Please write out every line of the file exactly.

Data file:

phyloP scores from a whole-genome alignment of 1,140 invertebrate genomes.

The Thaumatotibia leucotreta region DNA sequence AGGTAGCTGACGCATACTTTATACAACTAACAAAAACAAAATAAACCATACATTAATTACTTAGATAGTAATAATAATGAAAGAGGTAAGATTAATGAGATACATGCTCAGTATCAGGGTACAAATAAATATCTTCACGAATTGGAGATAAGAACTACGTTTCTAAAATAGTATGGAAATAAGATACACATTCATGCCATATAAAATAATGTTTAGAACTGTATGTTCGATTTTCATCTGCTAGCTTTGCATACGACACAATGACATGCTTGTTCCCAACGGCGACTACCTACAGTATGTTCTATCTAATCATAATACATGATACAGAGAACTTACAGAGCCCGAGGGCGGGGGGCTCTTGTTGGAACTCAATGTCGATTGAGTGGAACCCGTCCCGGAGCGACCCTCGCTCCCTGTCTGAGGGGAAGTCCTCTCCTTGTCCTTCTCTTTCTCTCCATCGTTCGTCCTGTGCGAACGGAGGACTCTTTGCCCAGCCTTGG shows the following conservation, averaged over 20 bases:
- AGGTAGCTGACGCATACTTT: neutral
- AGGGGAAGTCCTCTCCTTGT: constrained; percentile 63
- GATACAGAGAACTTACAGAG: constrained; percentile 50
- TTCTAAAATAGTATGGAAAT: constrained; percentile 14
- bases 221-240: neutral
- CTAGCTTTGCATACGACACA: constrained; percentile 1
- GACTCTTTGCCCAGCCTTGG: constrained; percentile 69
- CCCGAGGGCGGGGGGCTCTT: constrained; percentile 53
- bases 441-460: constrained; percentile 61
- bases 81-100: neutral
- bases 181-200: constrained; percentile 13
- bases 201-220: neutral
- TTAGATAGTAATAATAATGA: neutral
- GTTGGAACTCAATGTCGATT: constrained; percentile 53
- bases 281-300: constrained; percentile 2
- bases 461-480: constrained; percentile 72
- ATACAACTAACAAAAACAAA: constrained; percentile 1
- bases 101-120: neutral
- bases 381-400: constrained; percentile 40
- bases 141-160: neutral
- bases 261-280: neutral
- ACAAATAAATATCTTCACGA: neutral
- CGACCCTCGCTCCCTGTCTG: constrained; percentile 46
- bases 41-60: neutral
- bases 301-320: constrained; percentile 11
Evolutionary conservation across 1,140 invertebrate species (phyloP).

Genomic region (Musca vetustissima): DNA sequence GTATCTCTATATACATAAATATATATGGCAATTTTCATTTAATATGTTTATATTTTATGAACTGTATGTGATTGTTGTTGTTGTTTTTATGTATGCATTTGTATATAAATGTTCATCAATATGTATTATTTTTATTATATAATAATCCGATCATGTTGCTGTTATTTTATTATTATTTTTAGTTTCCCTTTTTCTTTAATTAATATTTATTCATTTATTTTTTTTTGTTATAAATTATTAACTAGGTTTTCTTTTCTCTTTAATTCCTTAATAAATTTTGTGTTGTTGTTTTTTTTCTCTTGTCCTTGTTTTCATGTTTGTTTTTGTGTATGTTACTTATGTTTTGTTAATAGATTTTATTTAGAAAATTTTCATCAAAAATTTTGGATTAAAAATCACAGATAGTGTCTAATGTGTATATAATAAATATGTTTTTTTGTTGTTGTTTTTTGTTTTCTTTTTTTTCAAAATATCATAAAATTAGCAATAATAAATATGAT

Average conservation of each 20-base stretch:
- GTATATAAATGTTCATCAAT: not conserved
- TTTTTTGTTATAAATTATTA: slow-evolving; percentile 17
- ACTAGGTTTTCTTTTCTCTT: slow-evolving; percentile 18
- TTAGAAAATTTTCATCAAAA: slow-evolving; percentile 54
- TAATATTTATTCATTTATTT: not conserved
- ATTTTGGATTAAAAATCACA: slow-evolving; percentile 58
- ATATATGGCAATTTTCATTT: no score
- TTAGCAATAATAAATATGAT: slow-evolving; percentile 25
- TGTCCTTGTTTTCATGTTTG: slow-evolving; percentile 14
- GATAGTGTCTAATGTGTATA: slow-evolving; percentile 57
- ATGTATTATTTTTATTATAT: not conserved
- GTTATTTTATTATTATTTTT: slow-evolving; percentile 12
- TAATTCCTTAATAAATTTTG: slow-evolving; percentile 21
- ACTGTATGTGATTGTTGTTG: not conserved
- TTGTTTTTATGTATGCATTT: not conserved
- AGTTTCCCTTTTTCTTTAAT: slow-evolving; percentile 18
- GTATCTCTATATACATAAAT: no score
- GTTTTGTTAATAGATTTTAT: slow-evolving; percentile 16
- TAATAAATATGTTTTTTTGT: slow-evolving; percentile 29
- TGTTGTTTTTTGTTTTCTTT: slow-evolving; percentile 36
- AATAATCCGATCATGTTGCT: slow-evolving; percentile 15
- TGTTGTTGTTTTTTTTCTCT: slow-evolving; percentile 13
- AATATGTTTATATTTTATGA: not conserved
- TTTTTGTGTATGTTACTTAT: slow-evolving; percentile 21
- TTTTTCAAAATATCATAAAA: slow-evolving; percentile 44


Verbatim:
phyloP scores from a whole-genome alignment of 1,140 invertebrate genomes.

The Thaumatotibia leucotreta region DNA sequence AGGTAGCTGACGCATACTTTATACAACTAACAAAAACAAAATAAACCATACATTAATTACTTAGATAGTAATAATAATGAAAGAGGTAAGATTAATGAGATACATGCTCAGTATCAGGGTACAAATAAATATCTTCACGAATTGGAGATAAGAACTACGTTTCTAAAATAGTATGGAAATAAGATACACATTCATGCCATATAAAATAATGTTTAGAACTGTATGTTCGATTTTCATCTGCTAGCTTTGCATACGACACAATGACATGCTTGTTCCCAACGGCGACTACCTACAGTATGTTCTATCTAATCATAATACATGATACAGAGAACTTACAGAGCCCGAGGGCGGGGGGCTCTTGTTGGAACTCAATGTCGATTGAGTGGAACCCGTCCCGGAGCGACCCTCGCTCCCTGTCTGAGGGGAAGTCCTCTCCTTGTCCTTCTCTTTCTCTCCATCGTTCGTCCTGTGCGAACGGAGGACTCTTTGCCCAGCCTTGG shows the following conservation, averaged over 20 bases:
- AGGTAGCTGACGCATACTTT: neutral
- AGGGGAAGTCCTCTCCTTGT: constrained; percentile 63
- GATACAGAGAACTTACAGAG: constrained; percentile 50
- TTCTAAAATAGTATGGAAAT: constrained; percentile 14
- bases 221-240: neutral
- CTAGCTTTGCATACGACACA: constrained; percentile 1
- GACTCTTTGCCCAGCCTTGG: constrained; percentile 69
- CCCGAGGGCGGGGGGCTCTT: constrained; percentile 53
- bases 441-460: constrained; percentile 61
- bases 81-100: neutral
- bases 181-200: constrained; percentile 13
- bases 201-220: neutral
- TTAGATAGTAATAATAATGA: neutral
- GTTGGAACTCAATGTCGATT: constrained; percentile 53
- bases 281-300: constrained; percentile 2
- bases 461-480: constrained; percentile 72
- ATACAACTAACAAAAACAAA: constrained; percentile 1
- bases 101-120: neutral
- bases 381-400: constrained; percentile 40
- bases 141-160: neutral
- bases 261-280: neutral
- ACAAATAAATATCTTCACGA: neutral
- CGACCCTCGCTCCCTGTCTG: constrained; percentile 46
- bases 41-60: neutral
- bases 301-320: constrained; percentile 11
Evolutionary conservation across 1,140 invertebrate species (phyloP).

Genomic region (Musca vetustissima): DNA sequence GTATCTCTATATACATAAATATATATGGCAATTTTCATTTAATATGTTTATATTTTATGAACTGTATGTGATTGTTGTTGTTGTTTTTATGTATGCATTTGTATATAAATGTTCATCAATATGTATTATTTTTATTATATAATAATCCGATCATGTTGCTGTTATTTTATTATTATTTTTAGTTTCCCTTTTTCTTTAATTAATATTTATTCATTTATTTTTTTTTGTTATAAATTATTAACTAGGTTTTCTTTTCTCTTTAATTCCTTAATAAATTTTGTGTTGTTGTTTTTTTTCTCTTGTCCTTGTTTTCATGTTTGTTTTTGTGTATGTTACTTATGTTTTGTTAATAGATTTTATTTAGAAAATTTTCATCAAAAATTTTGGATTAAAAATCACAGATAGTGTCTAATGTGTATATAATAAATATGTTTTTTTGTTGTTGTTTTTTGTTTTCTTTTTTTTCAAAATATCATAAAATTAGCAATAATAAATATGAT

Average conservation of each 20-base stretch:
- GTATATAAATGTTCATCAAT: not conserved
- TTTTTTGTTATAAATTATTA: slow-evolving; percentile 17
- ACTAGGTTTTCTTTTCTCTT: slow-evolving; percentile 18
- TTAGAAAATTTTCATCAAAA: slow-evolving; percentile 54
- TAATATTTATTCATTTATTT: not conserved
- ATTTTGGATTAAAAATCACA: slow-evolving; percentile 58
- ATATATGGCAATTTTCATTT: no score
- TTAGCAATAATAAATATGAT: slow-evolving; percentile 25
- TGTCCTTGTTTTCATGTTTG: slow-evolving; percentile 14
- GATAGTGTCTAATGTGTATA: slow-evolving; percentile 57
- ATGTATTATTTTTATTATAT: not conserved
- GTTATTTTATTATTATTTTT: slow-evolving; percentile 12
- TAATTCCTTAATAAATTTTG: slow-evolving; percentile 21
- ACTGTATGTGATTGTTGTTG: not conserved
- TTGTTTTTATGTATGCATTT: not conserved
- AGTTTCCCTTTTTCTTTAAT: slow-evolving; percentile 18
- GTATCTCTATATACATAAAT: no score
- GTTTTGTTAATAGATTTTAT: slow-evolving; percentile 16
- TAATAAATATGTTTTTTTGT: slow-evolving; percentile 29
- TGTTGTTTTTTGTTTTCTTT: slow-evolving; percentile 36
- AATAATCCGATCATGTTGCT: slow-evolving; percentile 15
- TGTTGTTGTTTTTTTTCTCT: slow-evolving; percentile 13
- AATATGTTTATATTTTATGA: not conserved
- TTTTTGTGTATGTTACTTAT: slow-evolving; percentile 21
- TTTTTCAAAATATCATAAAA: slow-evolving; percentile 44